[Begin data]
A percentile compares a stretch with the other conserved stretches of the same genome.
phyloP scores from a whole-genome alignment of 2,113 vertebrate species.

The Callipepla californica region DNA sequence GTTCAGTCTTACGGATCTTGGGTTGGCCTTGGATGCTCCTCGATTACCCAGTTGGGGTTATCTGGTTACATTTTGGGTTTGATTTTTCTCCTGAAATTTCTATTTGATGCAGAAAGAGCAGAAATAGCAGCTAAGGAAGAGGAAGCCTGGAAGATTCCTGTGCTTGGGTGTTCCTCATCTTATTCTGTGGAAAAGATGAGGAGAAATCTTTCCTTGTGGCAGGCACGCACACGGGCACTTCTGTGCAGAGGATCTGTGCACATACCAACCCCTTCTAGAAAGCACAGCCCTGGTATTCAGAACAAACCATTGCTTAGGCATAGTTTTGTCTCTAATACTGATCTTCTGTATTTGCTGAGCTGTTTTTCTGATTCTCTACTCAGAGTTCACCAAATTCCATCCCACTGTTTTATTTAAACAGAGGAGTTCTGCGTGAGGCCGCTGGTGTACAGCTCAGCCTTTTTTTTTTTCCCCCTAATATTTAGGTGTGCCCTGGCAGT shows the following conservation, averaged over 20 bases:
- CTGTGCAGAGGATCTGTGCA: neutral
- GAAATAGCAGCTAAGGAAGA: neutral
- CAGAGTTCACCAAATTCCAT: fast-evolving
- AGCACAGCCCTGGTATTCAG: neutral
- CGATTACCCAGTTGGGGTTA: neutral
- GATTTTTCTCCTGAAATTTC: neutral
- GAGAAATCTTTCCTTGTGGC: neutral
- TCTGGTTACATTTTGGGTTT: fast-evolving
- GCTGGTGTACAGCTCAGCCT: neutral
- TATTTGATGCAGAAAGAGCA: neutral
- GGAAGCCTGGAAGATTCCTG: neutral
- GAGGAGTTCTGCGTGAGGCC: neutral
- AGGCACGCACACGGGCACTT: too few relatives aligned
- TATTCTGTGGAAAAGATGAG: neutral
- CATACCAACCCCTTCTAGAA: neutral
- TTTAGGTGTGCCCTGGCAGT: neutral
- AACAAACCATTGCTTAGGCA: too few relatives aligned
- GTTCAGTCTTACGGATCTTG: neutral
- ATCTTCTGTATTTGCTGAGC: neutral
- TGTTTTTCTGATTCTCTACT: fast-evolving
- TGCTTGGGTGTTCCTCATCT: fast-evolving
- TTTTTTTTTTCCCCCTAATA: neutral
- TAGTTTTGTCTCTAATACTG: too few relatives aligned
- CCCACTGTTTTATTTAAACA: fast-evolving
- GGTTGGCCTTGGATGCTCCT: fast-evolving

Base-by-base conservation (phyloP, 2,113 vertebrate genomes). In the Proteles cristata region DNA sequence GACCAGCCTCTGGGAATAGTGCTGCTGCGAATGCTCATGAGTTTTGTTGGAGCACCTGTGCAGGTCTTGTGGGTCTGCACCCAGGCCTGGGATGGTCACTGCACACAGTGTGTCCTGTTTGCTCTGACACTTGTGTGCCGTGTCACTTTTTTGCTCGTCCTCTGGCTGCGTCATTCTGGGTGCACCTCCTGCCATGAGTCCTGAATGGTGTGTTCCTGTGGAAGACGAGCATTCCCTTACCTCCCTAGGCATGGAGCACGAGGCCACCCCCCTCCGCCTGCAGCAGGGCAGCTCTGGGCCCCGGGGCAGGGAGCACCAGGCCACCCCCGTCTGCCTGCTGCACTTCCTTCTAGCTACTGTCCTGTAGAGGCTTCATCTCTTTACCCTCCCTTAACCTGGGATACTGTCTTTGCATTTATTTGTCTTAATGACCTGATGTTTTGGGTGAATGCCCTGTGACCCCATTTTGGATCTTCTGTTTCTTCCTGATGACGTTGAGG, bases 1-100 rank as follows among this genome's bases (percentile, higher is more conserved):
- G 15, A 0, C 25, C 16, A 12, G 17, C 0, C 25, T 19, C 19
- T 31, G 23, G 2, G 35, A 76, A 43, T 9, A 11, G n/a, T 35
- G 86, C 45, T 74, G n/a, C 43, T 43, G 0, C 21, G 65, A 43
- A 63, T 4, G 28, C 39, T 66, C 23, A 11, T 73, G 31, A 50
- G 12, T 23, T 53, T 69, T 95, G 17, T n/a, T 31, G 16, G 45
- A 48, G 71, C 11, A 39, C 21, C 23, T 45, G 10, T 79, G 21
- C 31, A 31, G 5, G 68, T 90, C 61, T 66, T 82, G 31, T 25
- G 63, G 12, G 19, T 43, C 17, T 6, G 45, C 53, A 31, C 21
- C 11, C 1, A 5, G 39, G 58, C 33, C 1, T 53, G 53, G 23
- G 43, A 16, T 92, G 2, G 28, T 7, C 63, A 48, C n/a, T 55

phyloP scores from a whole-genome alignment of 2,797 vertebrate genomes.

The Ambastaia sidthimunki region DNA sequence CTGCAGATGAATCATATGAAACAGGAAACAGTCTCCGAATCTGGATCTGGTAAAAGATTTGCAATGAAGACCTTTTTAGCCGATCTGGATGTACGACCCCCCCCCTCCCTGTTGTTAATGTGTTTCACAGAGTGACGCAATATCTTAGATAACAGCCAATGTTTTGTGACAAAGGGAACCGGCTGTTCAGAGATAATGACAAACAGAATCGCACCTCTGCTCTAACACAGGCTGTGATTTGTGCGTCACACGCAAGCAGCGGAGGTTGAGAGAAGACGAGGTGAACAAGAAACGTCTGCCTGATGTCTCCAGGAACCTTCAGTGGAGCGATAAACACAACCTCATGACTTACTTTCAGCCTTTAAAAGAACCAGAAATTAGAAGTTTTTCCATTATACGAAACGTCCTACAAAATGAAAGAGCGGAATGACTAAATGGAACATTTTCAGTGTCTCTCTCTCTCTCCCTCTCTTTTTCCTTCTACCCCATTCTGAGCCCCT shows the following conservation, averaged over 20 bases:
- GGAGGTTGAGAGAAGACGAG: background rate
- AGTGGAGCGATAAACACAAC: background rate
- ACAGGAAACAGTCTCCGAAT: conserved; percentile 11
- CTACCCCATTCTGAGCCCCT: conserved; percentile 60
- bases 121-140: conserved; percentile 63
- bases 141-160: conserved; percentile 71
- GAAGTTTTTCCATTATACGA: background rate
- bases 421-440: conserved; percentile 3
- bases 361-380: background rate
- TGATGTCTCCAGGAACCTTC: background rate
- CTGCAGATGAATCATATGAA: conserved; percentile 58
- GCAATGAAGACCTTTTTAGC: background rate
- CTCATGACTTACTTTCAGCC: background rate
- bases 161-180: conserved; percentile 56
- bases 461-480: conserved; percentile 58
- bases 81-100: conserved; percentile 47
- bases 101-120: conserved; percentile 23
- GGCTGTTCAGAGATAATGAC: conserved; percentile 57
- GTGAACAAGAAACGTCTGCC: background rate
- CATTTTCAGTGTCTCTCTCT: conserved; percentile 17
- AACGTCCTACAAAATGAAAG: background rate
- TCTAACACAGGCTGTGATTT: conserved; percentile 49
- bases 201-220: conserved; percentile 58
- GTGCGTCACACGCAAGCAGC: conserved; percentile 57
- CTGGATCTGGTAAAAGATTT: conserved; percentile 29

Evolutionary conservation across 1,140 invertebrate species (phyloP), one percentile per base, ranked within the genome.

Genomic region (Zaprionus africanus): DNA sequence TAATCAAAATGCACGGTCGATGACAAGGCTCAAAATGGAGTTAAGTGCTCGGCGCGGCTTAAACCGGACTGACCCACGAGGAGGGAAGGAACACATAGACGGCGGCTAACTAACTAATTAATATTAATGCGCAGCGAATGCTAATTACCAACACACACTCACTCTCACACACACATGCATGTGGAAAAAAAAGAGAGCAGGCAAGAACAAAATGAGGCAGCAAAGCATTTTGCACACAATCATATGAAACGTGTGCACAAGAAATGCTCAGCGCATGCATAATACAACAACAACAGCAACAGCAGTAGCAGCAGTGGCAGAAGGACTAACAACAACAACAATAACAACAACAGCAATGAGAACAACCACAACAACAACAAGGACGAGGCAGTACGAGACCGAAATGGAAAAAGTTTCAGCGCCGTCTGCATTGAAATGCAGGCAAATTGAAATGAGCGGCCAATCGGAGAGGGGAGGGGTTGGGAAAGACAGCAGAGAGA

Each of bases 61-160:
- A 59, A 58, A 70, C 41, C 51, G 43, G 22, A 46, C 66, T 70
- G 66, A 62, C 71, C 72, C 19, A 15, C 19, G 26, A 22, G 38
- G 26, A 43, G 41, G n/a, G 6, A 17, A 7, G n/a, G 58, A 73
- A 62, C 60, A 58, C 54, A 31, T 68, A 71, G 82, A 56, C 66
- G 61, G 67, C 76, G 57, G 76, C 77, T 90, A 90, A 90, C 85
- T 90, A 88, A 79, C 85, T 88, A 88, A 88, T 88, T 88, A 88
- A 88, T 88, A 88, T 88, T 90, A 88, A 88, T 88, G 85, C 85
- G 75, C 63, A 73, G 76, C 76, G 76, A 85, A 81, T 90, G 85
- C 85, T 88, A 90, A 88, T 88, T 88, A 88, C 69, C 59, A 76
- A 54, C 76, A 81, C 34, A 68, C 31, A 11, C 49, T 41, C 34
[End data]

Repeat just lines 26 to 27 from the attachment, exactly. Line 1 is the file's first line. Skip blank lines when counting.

- TAGTTTTGTCTCTAATACTG: too few relatives aligned
- CCCACTGTTTTATTTAAACA: fast-evolving